- configurationStoreServers : Stores the configuration information of each cluster, which means that the clusters can perceive each other's address information. In addition, tenant and namespace information will be stored. The main purpose is to simplify the operation process. When the information of one of the clusters is updated, the other clusters can obtain this information change through the global zookeeper.
- tenant : which clusters are allowed to operate on the currently created tenant (–allowed-clusters)
- namespace : The currently created namespace allows data replication between which clusters (–clusters)
For data replication between multiple clusters, we can all simplify to data replication between two clusters. Based on this concept, the principle of Geo-Replication is shown in the following figure:
There are currently two clusters deployed in Beijing and Shanghai. When a user uses a producer in the Beijing cluster to send data, it will first be sent to the local cluster in the Beijing computer room (topic1). At the same time, a replication cursor will be created. For a cursor that specializes in copying data, through this cursor information, you can determine which stage the current data is copied to. At the same time, it will create a replication producer. It will read the data from topic1 in the Beijing computer room, and then write the data to topic1 in the Shanghai computer room. After the broker in the Shanghai computer room receives the producer's request, it will write to the same topic locally. China comes (topic1). At this time, if the user in the Shanghai computer room starts the consumer to consume data, they will receive the data information produced by the Beijing computer room producer. vice versa.
The following issues need to be explained here:
- In a fully connected scenario, the data in the Beijing computer room will be copied to the cluster in the Shanghai computer room, and the data in the Shanghai computer room will also be copied to the Beijing computer room. Then, after the data from the Beijing computer room is copied to the Shanghai computer room, the Shanghai computer room will be reversed. Copy this piece of data back to Beijing, forming an endless loop of data? Because when the producer sends a message, it knows which cluster it is currently in belongs to. When the produced message is replicated by the replication producer, it will mark the message with a label: replication_from, which represents where the message comes from. , Can solve the problem of reverse replication.
- In the case of Geo-Replication, the exact-once semantics of the message can also be guaranteed (at-least-once + broker-side deduplication (producer-name + sequence ID))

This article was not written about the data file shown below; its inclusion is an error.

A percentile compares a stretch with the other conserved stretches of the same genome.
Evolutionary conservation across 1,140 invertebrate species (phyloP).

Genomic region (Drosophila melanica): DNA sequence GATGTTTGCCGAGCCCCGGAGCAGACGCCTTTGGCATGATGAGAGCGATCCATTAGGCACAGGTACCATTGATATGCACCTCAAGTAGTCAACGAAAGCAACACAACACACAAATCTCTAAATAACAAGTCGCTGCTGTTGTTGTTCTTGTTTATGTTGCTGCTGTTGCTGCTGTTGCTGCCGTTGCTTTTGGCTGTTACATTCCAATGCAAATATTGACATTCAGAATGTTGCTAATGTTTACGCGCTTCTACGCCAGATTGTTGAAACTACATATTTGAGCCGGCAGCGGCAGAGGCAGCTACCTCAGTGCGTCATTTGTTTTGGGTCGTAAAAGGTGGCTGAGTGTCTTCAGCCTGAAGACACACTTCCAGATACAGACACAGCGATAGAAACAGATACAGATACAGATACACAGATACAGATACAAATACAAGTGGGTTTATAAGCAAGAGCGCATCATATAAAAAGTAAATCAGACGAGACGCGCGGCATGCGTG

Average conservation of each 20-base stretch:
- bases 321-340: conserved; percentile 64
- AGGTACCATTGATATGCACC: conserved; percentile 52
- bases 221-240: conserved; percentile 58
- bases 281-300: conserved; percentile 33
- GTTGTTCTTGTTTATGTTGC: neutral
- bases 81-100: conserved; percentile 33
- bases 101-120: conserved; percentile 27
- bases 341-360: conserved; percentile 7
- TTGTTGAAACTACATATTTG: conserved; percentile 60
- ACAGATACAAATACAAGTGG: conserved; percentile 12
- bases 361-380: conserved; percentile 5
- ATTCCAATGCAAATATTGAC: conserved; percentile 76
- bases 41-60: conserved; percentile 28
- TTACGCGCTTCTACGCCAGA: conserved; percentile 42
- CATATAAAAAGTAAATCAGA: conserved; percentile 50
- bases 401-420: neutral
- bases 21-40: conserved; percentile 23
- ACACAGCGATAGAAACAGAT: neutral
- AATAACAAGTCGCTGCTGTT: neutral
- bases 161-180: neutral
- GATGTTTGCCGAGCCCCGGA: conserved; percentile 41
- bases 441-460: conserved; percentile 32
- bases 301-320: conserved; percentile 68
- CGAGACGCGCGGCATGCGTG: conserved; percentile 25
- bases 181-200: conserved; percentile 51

- The replication delay depends on the network delay between the two computer rooms. If the delay is relatively large, the network situation between the two computer rooms needs to be considered.
Once the global zookeeper is configured, the data replication is bidirectional, and the data between all clusters mounted under the global zookeeper are interoperable.
As we mentioned above, when the global zookeeper is configured, there is no way to do one-way data replication, but in many scenarios, we do not need all the data between the clusters to be fully connected. This scenario Next, we can consider using the function of one-way replication. It should be emphasized that one-way replication does not require users to configure or specify configurationStoreServers separately. When configuring, you only need to configure the value of configurationStoreServers to the zookeeper address (zookeeperServers) of the local cluster. Can.
So how to do cross-cluster replication scenarios without configuring global zookeeper?
As we mentioned above, the role of global zookeeper is mainly to store the address information of multiple clusters and the corresponding namespace information, and there is no additional metadata information. So in the one-way replication scenario, you need to tell the clusters in other computer rooms that you need to read the namespace information between different clusters.
Failover mode is a special case of one-way replication.
In Failover mode, the cluster in the remote computer room is only used for data backup, and there will be no producer and consumer. Only when the currently active cluster is down, the corresponding producer and consumer will be switched to the corresponding ones. Continue to consume in the standby cluster. Because of the existence of the replication sub, the subscription status will also be copied to the backup room.